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At first glance, Iran appears to be unconvinced about Afghanistan’s new President Ashraf Ghani, and the feeling is probably mutual. Ghani chose Saudi Arabia, China and then Pakistan as the first countries to visit as president, and has yet to visit Tehran.
Iran’s ambivalence toward Ghani’s rise to power in Kabul still cannot lessen Tehran’s interest in remaining a key actor on the Afghan scene. Nor should it. Iran is, after all, one of the largest stakeholders in the future of Afghanistan. Thanks to its geographic proximity, Afghan affairs — good or bad — have an instant impact on Iran.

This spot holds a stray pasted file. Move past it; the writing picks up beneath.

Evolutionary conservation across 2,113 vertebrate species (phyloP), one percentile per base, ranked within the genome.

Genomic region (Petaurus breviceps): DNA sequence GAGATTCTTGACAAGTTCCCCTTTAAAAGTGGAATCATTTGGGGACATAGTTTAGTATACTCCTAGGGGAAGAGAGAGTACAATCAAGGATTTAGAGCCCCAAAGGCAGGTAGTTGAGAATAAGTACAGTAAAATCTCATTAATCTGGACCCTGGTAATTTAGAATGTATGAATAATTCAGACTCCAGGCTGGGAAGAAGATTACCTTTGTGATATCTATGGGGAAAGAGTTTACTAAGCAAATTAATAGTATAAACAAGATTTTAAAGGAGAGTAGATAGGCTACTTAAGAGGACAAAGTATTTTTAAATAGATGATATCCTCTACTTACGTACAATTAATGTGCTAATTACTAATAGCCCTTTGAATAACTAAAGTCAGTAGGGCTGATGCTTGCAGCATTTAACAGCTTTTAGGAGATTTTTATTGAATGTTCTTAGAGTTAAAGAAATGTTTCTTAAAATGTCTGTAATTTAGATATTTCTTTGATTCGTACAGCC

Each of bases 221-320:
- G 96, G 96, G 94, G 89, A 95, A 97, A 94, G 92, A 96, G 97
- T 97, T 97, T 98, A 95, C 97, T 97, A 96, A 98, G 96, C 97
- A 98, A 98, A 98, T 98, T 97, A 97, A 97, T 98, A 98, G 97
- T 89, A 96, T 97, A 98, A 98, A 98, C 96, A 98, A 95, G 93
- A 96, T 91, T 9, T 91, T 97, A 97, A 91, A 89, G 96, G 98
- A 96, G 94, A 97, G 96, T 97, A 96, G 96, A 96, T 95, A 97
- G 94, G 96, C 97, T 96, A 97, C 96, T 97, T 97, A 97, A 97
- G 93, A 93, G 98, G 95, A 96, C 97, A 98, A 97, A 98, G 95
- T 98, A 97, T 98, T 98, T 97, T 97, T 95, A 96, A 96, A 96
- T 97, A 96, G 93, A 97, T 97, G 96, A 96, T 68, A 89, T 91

And yet, Tehran’s Afghan policy is out of date. Security-centric, it mostly focuses on Afghanistan’s Shiite and ethnic Tajik minorities and lacks a long-term holistic vision. Worst of all, Iran policy has for too long been embedded in a zero-sum-game mentality that invariably pits Iran against not only the United States but also Pakistan and Saudi Arabia. For it not to fall behind the curve, Tehran first must come to terms with a lasting US interest in Afghanistan as serving Iranian interests on a number of fronts.
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